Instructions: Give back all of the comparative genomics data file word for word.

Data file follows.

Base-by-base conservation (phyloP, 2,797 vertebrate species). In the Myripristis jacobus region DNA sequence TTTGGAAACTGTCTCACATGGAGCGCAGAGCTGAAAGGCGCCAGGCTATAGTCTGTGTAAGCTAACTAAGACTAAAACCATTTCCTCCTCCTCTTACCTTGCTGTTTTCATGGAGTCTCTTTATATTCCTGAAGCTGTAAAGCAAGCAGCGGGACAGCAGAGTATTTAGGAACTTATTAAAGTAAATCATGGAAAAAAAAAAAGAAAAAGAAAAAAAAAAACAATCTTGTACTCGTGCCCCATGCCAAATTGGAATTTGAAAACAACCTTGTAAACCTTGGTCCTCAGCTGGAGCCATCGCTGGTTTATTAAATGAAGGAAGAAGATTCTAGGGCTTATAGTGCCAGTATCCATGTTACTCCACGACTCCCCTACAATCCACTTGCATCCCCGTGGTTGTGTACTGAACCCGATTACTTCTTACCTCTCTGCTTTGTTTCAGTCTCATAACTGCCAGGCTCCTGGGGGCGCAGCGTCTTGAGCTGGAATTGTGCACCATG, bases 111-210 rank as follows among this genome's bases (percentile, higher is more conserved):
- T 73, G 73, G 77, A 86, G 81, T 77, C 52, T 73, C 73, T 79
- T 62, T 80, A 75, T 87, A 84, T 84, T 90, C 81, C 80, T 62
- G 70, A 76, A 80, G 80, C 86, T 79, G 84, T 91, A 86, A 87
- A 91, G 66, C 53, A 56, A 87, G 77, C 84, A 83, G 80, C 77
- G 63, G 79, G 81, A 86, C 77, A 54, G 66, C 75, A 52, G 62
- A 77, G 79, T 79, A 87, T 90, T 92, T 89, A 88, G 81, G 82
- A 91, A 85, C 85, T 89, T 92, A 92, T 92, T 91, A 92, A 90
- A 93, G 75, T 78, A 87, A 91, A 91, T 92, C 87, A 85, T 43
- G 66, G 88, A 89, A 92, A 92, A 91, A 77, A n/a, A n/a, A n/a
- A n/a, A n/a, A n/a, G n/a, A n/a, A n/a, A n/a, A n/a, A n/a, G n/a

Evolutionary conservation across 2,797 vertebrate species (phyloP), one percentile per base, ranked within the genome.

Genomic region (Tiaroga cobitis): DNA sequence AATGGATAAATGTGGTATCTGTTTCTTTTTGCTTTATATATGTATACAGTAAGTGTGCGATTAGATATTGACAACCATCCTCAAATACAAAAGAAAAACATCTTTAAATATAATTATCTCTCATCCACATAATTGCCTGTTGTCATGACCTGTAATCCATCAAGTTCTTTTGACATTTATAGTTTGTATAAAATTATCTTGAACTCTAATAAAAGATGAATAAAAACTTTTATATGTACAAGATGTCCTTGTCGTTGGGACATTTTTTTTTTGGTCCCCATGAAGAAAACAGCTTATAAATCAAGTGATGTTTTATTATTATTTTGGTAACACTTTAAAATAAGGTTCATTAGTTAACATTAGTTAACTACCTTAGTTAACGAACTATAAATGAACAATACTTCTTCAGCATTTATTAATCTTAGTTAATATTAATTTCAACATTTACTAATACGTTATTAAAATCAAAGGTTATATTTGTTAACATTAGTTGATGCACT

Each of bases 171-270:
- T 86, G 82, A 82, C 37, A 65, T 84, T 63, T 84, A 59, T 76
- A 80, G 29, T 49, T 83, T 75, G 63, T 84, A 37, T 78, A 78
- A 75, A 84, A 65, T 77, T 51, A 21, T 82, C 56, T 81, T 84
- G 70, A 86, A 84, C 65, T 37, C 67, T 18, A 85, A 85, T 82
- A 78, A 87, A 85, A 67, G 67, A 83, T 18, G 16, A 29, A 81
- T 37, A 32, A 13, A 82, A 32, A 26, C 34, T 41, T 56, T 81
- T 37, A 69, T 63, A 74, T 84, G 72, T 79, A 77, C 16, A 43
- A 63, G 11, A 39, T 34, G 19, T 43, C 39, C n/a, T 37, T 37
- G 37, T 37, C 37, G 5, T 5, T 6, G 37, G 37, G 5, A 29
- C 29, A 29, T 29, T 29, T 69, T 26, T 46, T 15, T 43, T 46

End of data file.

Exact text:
Base-by-base conservation (phyloP, 2,797 vertebrate species). In the Myripristis jacobus region DNA sequence TTTGGAAACTGTCTCACATGGAGCGCAGAGCTGAAAGGCGCCAGGCTATAGTCTGTGTAAGCTAACTAAGACTAAAACCATTTCCTCCTCCTCTTACCTTGCTGTTTTCATGGAGTCTCTTTATATTCCTGAAGCTGTAAAGCAAGCAGCGGGACAGCAGAGTATTTAGGAACTTATTAAAGTAAATCATGGAAAAAAAAAAAGAAAAAGAAAAAAAAAAACAATCTTGTACTCGTGCCCCATGCCAAATTGGAATTTGAAAACAACCTTGTAAACCTTGGTCCTCAGCTGGAGCCATCGCTGGTTTATTAAATGAAGGAAGAAGATTCTAGGGCTTATAGTGCCAGTATCCATGTTACTCCACGACTCCCCTACAATCCACTTGCATCCCCGTGGTTGTGTACTGAACCCGATTACTTCTTACCTCTCTGCTTTGTTTCAGTCTCATAACTGCCAGGCTCCTGGGGGCGCAGCGTCTTGAGCTGGAATTGTGCACCATG, bases 111-210 rank as follows among this genome's bases (percentile, higher is more conserved):
- T 73, G 73, G 77, A 86, G 81, T 77, C 52, T 73, C 73, T 79
- T 62, T 80, A 75, T 87, A 84, T 84, T 90, C 81, C 80, T 62
- G 70, A 76, A 80, G 80, C 86, T 79, G 84, T 91, A 86, A 87
- A 91, G 66, C 53, A 56, A 87, G 77, C 84, A 83, G 80, C 77
- G 63, G 79, G 81, A 86, C 77, A 54, G 66, C 75, A 52, G 62
- A 77, G 79, T 79, A 87, T 90, T 92, T 89, A 88, G 81, G 82
- A 91, A 85, C 85, T 89, T 92, A 92, T 92, T 91, A 92, A 90
- A 93, G 75, T 78, A 87, A 91, A 91, T 92, C 87, A 85, T 43
- G 66, G 88, A 89, A 92, A 92, A 91, A 77, A n/a, A n/a, A n/a
- A n/a, A n/a, A n/a, G n/a, A n/a, A n/a, A n/a, A n/a, A n/a, G n/a

Evolutionary conservation across 2,797 vertebrate species (phyloP), one percentile per base, ranked within the genome.

Genomic region (Tiaroga cobitis): DNA sequence AATGGATAAATGTGGTATCTGTTTCTTTTTGCTTTATATATGTATACAGTAAGTGTGCGATTAGATATTGACAACCATCCTCAAATACAAAAGAAAAACATCTTTAAATATAATTATCTCTCATCCACATAATTGCCTGTTGTCATGACCTGTAATCCATCAAGTTCTTTTGACATTTATAGTTTGTATAAAATTATCTTGAACTCTAATAAAAGATGAATAAAAACTTTTATATGTACAAGATGTCCTTGTCGTTGGGACATTTTTTTTTTGGTCCCCATGAAGAAAACAGCTTATAAATCAAGTGATGTTTTATTATTATTTTGGTAACACTTTAAAATAAGGTTCATTAGTTAACATTAGTTAACTACCTTAGTTAACGAACTATAAATGAACAATACTTCTTCAGCATTTATTAATCTTAGTTAATATTAATTTCAACATTTACTAATACGTTATTAAAATCAAAGGTTATATTTGTTAACATTAGTTGATGCACT

Each of bases 171-270:
- T 86, G 82, A 82, C 37, A 65, T 84, T 63, T 84, A 59, T 76
- A 80, G 29, T 49, T 83, T 75, G 63, T 84, A 37, T 78, A 78
- A 75, A 84, A 65, T 77, T 51, A 21, T 82, C 56, T 81, T 84
- G 70, A 86, A 84, C 65, T 37, C 67, T 18, A 85, A 85, T 82
- A 78, A 87, A 85, A 67, G 67, A 83, T 18, G 16, A 29, A 81
- T 37, A 32, A 13, A 82, A 32, A 26, C 34, T 41, T 56, T 81
- T 37, A 69, T 63, A 74, T 84, G 72, T 79, A 77, C 16, A 43
- A 63, G 11, A 39, T 34, G 19, T 43, C 39, C n/a, T 37, T 37
- G 37, T 37, C 37, G 5, T 5, T 6, G 37, G 37, G 5, A 29
- C 29, A 29, T 29, T 29, T 69, T 26, T 46, T 15, T 43, T 46